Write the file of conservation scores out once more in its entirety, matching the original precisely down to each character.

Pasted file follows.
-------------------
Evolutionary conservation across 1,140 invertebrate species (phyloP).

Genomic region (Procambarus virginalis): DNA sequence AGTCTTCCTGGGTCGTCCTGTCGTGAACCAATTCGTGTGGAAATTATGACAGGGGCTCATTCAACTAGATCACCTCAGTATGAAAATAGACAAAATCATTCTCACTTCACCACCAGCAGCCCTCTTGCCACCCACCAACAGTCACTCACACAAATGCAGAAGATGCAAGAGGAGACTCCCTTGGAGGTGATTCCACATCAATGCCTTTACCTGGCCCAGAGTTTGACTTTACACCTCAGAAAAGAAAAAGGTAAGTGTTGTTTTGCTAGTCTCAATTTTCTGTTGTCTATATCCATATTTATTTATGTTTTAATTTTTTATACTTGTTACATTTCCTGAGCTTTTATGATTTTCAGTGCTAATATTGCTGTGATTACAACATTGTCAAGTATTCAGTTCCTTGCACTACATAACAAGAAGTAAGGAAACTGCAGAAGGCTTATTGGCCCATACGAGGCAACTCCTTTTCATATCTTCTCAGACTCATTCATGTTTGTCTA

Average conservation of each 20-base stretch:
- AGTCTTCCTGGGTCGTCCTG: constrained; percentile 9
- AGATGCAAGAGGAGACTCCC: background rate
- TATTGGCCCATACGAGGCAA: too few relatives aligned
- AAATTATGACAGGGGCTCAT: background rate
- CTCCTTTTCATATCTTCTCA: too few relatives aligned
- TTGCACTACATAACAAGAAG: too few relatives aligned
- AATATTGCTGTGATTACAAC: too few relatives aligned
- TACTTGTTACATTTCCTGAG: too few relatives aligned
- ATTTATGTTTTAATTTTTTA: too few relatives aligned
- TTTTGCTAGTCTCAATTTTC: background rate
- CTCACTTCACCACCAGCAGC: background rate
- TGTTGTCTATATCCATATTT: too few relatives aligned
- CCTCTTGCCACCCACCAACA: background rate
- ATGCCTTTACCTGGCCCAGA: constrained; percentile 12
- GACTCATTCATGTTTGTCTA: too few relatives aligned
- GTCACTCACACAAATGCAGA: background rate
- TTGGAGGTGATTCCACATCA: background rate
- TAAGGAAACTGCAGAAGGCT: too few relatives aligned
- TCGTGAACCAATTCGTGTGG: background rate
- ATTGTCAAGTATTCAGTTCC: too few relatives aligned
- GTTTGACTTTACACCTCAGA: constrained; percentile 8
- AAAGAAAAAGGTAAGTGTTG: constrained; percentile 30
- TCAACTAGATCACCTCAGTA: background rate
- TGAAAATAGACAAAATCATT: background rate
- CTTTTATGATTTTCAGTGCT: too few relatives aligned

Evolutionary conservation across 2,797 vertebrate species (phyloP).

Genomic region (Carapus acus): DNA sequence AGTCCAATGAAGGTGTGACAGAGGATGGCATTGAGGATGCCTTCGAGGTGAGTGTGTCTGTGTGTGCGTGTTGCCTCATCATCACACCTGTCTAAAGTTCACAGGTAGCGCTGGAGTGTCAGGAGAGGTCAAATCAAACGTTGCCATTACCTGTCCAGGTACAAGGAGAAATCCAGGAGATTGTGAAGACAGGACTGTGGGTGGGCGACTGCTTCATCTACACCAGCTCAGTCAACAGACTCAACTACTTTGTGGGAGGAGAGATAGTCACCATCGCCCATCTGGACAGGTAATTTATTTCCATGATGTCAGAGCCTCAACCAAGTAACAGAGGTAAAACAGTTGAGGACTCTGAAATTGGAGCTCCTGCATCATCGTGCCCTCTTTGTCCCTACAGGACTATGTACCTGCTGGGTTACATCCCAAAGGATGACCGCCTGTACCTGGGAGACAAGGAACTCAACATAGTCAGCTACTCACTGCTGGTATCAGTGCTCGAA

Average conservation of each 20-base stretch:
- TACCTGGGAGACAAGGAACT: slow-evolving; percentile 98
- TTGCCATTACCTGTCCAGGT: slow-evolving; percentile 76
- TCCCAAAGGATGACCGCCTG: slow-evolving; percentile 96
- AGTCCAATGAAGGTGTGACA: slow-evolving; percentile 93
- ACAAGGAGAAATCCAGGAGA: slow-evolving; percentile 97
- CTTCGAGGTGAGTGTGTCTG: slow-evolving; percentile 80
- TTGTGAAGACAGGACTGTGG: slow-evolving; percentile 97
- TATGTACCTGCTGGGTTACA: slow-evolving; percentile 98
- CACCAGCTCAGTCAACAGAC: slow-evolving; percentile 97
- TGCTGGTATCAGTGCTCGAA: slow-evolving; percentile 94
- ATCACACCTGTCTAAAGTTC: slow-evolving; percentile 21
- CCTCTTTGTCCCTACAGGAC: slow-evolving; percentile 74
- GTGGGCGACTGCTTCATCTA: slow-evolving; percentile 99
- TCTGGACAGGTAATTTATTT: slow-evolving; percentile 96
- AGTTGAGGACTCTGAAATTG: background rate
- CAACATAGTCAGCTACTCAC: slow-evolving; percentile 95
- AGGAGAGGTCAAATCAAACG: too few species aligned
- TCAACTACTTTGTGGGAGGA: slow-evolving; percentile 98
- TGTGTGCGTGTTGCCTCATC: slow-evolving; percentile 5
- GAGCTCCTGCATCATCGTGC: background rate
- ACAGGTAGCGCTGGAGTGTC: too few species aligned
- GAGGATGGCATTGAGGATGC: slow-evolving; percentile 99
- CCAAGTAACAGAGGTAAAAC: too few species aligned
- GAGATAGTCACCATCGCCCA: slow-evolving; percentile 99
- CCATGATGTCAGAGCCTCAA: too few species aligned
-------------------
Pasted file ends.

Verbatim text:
Evolutionary conservation across 1,140 invertebrate species (phyloP).

Genomic region (Procambarus virginalis): DNA sequence AGTCTTCCTGGGTCGTCCTGTCGTGAACCAATTCGTGTGGAAATTATGACAGGGGCTCATTCAACTAGATCACCTCAGTATGAAAATAGACAAAATCATTCTCACTTCACCACCAGCAGCCCTCTTGCCACCCACCAACAGTCACTCACACAAATGCAGAAGATGCAAGAGGAGACTCCCTTGGAGGTGATTCCACATCAATGCCTTTACCTGGCCCAGAGTTTGACTTTACACCTCAGAAAAGAAAAAGGTAAGTGTTGTTTTGCTAGTCTCAATTTTCTGTTGTCTATATCCATATTTATTTATGTTTTAATTTTTTATACTTGTTACATTTCCTGAGCTTTTATGATTTTCAGTGCTAATATTGCTGTGATTACAACATTGTCAAGTATTCAGTTCCTTGCACTACATAACAAGAAGTAAGGAAACTGCAGAAGGCTTATTGGCCCATACGAGGCAACTCCTTTTCATATCTTCTCAGACTCATTCATGTTTGTCTA

Average conservation of each 20-base stretch:
- AGTCTTCCTGGGTCGTCCTG: constrained; percentile 9
- AGATGCAAGAGGAGACTCCC: background rate
- TATTGGCCCATACGAGGCAA: too few relatives aligned
- AAATTATGACAGGGGCTCAT: background rate
- CTCCTTTTCATATCTTCTCA: too few relatives aligned
- TTGCACTACATAACAAGAAG: too few relatives aligned
- AATATTGCTGTGATTACAAC: too few relatives aligned
- TACTTGTTACATTTCCTGAG: too few relatives aligned
- ATTTATGTTTTAATTTTTTA: too few relatives aligned
- TTTTGCTAGTCTCAATTTTC: background rate
- CTCACTTCACCACCAGCAGC: background rate
- TGTTGTCTATATCCATATTT: too few relatives aligned
- CCTCTTGCCACCCACCAACA: background rate
- ATGCCTTTACCTGGCCCAGA: constrained; percentile 12
- GACTCATTCATGTTTGTCTA: too few relatives aligned
- GTCACTCACACAAATGCAGA: background rate
- TTGGAGGTGATTCCACATCA: background rate
- TAAGGAAACTGCAGAAGGCT: too few relatives aligned
- TCGTGAACCAATTCGTGTGG: background rate
- ATTGTCAAGTATTCAGTTCC: too few relatives aligned
- GTTTGACTTTACACCTCAGA: constrained; percentile 8
- AAAGAAAAAGGTAAGTGTTG: constrained; percentile 30
- TCAACTAGATCACCTCAGTA: background rate
- TGAAAATAGACAAAATCATT: background rate
- CTTTTATGATTTTCAGTGCT: too few relatives aligned

Evolutionary conservation across 2,797 vertebrate species (phyloP).

Genomic region (Carapus acus): DNA sequence AGTCCAATGAAGGTGTGACAGAGGATGGCATTGAGGATGCCTTCGAGGTGAGTGTGTCTGTGTGTGCGTGTTGCCTCATCATCACACCTGTCTAAAGTTCACAGGTAGCGCTGGAGTGTCAGGAGAGGTCAAATCAAACGTTGCCATTACCTGTCCAGGTACAAGGAGAAATCCAGGAGATTGTGAAGACAGGACTGTGGGTGGGCGACTGCTTCATCTACACCAGCTCAGTCAACAGACTCAACTACTTTGTGGGAGGAGAGATAGTCACCATCGCCCATCTGGACAGGTAATTTATTTCCATGATGTCAGAGCCTCAACCAAGTAACAGAGGTAAAACAGTTGAGGACTCTGAAATTGGAGCTCCTGCATCATCGTGCCCTCTTTGTCCCTACAGGACTATGTACCTGCTGGGTTACATCCCAAAGGATGACCGCCTGTACCTGGGAGACAAGGAACTCAACATAGTCAGCTACTCACTGCTGGTATCAGTGCTCGAA

Average conservation of each 20-base stretch:
- TACCTGGGAGACAAGGAACT: slow-evolving; percentile 98
- TTGCCATTACCTGTCCAGGT: slow-evolving; percentile 76
- TCCCAAAGGATGACCGCCTG: slow-evolving; percentile 96
- AGTCCAATGAAGGTGTGACA: slow-evolving; percentile 93
- ACAAGGAGAAATCCAGGAGA: slow-evolving; percentile 97
- CTTCGAGGTGAGTGTGTCTG: slow-evolving; percentile 80
- TTGTGAAGACAGGACTGTGG: slow-evolving; percentile 97
- TATGTACCTGCTGGGTTACA: slow-evolving; percentile 98
- CACCAGCTCAGTCAACAGAC: slow-evolving; percentile 97
- TGCTGGTATCAGTGCTCGAA: slow-evolving; percentile 94
- ATCACACCTGTCTAAAGTTC: slow-evolving; percentile 21
- CCTCTTTGTCCCTACAGGAC: slow-evolving; percentile 74
- GTGGGCGACTGCTTCATCTA: slow-evolving; percentile 99
- TCTGGACAGGTAATTTATTT: slow-evolving; percentile 96
- AGTTGAGGACTCTGAAATTG: background rate
- CAACATAGTCAGCTACTCAC: slow-evolving; percentile 95
- AGGAGAGGTCAAATCAAACG: too few species aligned
- TCAACTACTTTGTGGGAGGA: slow-evolving; percentile 98
- TGTGTGCGTGTTGCCTCATC: slow-evolving; percentile 5
- GAGCTCCTGCATCATCGTGC: background rate
- ACAGGTAGCGCTGGAGTGTC: too few species aligned
- GAGGATGGCATTGAGGATGC: slow-evolving; percentile 99
- CCAAGTAACAGAGGTAAAAC: too few species aligned
- GAGATAGTCACCATCGCCCA: slow-evolving; percentile 99
- CCATGATGTCAGAGCCTCAA: too few species aligned